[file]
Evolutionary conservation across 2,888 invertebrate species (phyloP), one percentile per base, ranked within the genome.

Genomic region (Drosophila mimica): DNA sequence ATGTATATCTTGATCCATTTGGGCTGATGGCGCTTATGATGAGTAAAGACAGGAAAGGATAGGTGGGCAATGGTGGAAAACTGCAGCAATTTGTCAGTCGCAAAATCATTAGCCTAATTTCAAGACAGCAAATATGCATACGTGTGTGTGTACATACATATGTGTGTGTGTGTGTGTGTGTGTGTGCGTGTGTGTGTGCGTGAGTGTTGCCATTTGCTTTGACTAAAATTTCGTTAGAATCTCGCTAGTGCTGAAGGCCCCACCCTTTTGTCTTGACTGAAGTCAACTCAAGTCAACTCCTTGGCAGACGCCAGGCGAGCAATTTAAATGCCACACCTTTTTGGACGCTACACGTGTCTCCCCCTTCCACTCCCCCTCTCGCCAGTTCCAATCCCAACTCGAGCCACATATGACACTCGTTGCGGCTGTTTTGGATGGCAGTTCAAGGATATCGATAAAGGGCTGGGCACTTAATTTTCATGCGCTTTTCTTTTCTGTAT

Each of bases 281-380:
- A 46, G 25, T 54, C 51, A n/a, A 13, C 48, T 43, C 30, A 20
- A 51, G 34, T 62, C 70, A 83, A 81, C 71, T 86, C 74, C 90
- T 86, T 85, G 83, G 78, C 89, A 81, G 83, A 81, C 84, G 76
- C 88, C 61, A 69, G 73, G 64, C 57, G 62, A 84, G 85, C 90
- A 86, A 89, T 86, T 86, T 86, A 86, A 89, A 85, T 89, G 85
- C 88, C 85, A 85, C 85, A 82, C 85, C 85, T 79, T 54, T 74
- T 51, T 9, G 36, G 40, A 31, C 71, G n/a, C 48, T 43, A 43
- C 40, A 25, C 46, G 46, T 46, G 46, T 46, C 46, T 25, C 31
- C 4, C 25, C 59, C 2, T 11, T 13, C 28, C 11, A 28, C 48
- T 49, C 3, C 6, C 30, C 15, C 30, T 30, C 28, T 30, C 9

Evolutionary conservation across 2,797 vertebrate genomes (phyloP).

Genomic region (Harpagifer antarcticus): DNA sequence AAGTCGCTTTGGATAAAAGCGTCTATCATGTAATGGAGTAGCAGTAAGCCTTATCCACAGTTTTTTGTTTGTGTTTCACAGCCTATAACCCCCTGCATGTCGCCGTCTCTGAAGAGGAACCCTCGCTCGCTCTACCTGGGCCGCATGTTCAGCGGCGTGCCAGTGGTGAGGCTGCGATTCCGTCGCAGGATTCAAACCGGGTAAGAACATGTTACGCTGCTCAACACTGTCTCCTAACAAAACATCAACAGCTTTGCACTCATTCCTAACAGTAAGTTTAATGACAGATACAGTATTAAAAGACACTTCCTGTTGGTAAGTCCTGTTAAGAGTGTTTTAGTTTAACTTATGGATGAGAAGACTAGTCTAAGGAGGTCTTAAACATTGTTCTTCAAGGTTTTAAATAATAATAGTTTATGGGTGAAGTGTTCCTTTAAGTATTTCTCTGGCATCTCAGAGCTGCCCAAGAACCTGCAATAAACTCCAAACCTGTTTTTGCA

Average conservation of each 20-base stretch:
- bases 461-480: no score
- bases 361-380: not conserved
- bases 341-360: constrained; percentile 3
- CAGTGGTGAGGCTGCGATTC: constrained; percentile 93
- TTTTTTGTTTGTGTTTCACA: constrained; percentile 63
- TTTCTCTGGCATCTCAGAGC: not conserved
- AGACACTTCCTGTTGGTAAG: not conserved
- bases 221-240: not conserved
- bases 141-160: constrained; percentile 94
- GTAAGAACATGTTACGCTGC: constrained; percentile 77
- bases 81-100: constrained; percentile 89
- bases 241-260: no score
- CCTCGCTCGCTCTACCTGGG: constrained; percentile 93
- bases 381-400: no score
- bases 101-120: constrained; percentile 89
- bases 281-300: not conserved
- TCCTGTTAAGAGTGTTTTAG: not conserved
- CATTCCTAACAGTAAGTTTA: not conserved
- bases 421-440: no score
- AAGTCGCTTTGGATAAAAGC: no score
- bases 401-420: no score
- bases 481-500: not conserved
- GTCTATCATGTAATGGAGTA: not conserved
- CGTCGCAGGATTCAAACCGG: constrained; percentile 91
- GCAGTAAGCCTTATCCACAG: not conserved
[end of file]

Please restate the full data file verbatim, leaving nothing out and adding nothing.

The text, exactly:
Evolutionary conservation across 2,888 invertebrate species (phyloP), one percentile per base, ranked within the genome.

Genomic region (Drosophila mimica): DNA sequence ATGTATATCTTGATCCATTTGGGCTGATGGCGCTTATGATGAGTAAAGACAGGAAAGGATAGGTGGGCAATGGTGGAAAACTGCAGCAATTTGTCAGTCGCAAAATCATTAGCCTAATTTCAAGACAGCAAATATGCATACGTGTGTGTGTACATACATATGTGTGTGTGTGTGTGTGTGTGTGTGCGTGTGTGTGTGCGTGAGTGTTGCCATTTGCTTTGACTAAAATTTCGTTAGAATCTCGCTAGTGCTGAAGGCCCCACCCTTTTGTCTTGACTGAAGTCAACTCAAGTCAACTCCTTGGCAGACGCCAGGCGAGCAATTTAAATGCCACACCTTTTTGGACGCTACACGTGTCTCCCCCTTCCACTCCCCCTCTCGCCAGTTCCAATCCCAACTCGAGCCACATATGACACTCGTTGCGGCTGTTTTGGATGGCAGTTCAAGGATATCGATAAAGGGCTGGGCACTTAATTTTCATGCGCTTTTCTTTTCTGTAT

Each of bases 281-380:
- A 46, G 25, T 54, C 51, A n/a, A 13, C 48, T 43, C 30, A 20
- A 51, G 34, T 62, C 70, A 83, A 81, C 71, T 86, C 74, C 90
- T 86, T 85, G 83, G 78, C 89, A 81, G 83, A 81, C 84, G 76
- C 88, C 61, A 69, G 73, G 64, C 57, G 62, A 84, G 85, C 90
- A 86, A 89, T 86, T 86, T 86, A 86, A 89, A 85, T 89, G 85
- C 88, C 85, A 85, C 85, A 82, C 85, C 85, T 79, T 54, T 74
- T 51, T 9, G 36, G 40, A 31, C 71, G n/a, C 48, T 43, A 43
- C 40, A 25, C 46, G 46, T 46, G 46, T 46, C 46, T 25, C 31
- C 4, C 25, C 59, C 2, T 11, T 13, C 28, C 11, A 28, C 48
- T 49, C 3, C 6, C 30, C 15, C 30, T 30, C 28, T 30, C 9

Evolutionary conservation across 2,797 vertebrate genomes (phyloP).

Genomic region (Harpagifer antarcticus): DNA sequence AAGTCGCTTTGGATAAAAGCGTCTATCATGTAATGGAGTAGCAGTAAGCCTTATCCACAGTTTTTTGTTTGTGTTTCACAGCCTATAACCCCCTGCATGTCGCCGTCTCTGAAGAGGAACCCTCGCTCGCTCTACCTGGGCCGCATGTTCAGCGGCGTGCCAGTGGTGAGGCTGCGATTCCGTCGCAGGATTCAAACCGGGTAAGAACATGTTACGCTGCTCAACACTGTCTCCTAACAAAACATCAACAGCTTTGCACTCATTCCTAACAGTAAGTTTAATGACAGATACAGTATTAAAAGACACTTCCTGTTGGTAAGTCCTGTTAAGAGTGTTTTAGTTTAACTTATGGATGAGAAGACTAGTCTAAGGAGGTCTTAAACATTGTTCTTCAAGGTTTTAAATAATAATAGTTTATGGGTGAAGTGTTCCTTTAAGTATTTCTCTGGCATCTCAGAGCTGCCCAAGAACCTGCAATAAACTCCAAACCTGTTTTTGCA

Average conservation of each 20-base stretch:
- bases 461-480: no score
- bases 361-380: not conserved
- bases 341-360: constrained; percentile 3
- CAGTGGTGAGGCTGCGATTC: constrained; percentile 93
- TTTTTTGTTTGTGTTTCACA: constrained; percentile 63
- TTTCTCTGGCATCTCAGAGC: not conserved
- AGACACTTCCTGTTGGTAAG: not conserved
- bases 221-240: not conserved
- bases 141-160: constrained; percentile 94
- GTAAGAACATGTTACGCTGC: constrained; percentile 77
- bases 81-100: constrained; percentile 89
- bases 241-260: no score
- CCTCGCTCGCTCTACCTGGG: constrained; percentile 93
- bases 381-400: no score
- bases 101-120: constrained; percentile 89
- bases 281-300: not conserved
- TCCTGTTAAGAGTGTTTTAG: not conserved
- CATTCCTAACAGTAAGTTTA: not conserved
- bases 421-440: no score
- AAGTCGCTTTGGATAAAAGC: no score
- bases 401-420: no score
- bases 481-500: not conserved
- GTCTATCATGTAATGGAGTA: not conserved
- CGTCGCAGGATTCAAACCGG: constrained; percentile 91
- GCAGTAAGCCTTATCCACAG: not conserved